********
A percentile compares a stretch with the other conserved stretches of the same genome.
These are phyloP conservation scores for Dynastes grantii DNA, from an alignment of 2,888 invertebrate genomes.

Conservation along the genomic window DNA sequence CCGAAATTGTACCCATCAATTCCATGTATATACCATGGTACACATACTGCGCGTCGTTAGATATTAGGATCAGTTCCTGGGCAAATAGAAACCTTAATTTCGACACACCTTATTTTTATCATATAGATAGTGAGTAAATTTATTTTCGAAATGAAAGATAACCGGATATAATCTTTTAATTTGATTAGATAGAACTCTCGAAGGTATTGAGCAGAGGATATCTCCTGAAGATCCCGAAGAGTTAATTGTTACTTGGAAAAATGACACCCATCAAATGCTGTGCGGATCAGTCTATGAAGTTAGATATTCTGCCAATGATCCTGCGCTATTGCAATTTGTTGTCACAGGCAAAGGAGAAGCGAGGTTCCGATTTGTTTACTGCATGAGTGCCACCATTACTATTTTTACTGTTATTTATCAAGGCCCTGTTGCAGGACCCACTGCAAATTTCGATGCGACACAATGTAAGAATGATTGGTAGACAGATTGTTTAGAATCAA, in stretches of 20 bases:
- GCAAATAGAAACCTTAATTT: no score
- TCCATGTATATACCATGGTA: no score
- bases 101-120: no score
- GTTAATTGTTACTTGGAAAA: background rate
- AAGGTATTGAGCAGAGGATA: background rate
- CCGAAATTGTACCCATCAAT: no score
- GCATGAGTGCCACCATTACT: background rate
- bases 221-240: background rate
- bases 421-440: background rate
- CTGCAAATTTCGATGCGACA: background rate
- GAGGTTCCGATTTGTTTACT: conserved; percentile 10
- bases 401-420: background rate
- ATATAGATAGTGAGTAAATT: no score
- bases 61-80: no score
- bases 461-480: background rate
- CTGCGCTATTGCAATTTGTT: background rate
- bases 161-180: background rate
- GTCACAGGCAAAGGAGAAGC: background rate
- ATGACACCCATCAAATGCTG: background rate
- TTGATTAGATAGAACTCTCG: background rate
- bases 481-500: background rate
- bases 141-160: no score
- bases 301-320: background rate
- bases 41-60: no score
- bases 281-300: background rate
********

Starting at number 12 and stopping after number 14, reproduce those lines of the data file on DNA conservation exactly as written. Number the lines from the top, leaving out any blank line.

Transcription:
- bases 421-440: background rate
- CTGCAAATTTCGATGCGACA: background rate
- GAGGTTCCGATTTGTTTACT: conserved; percentile 10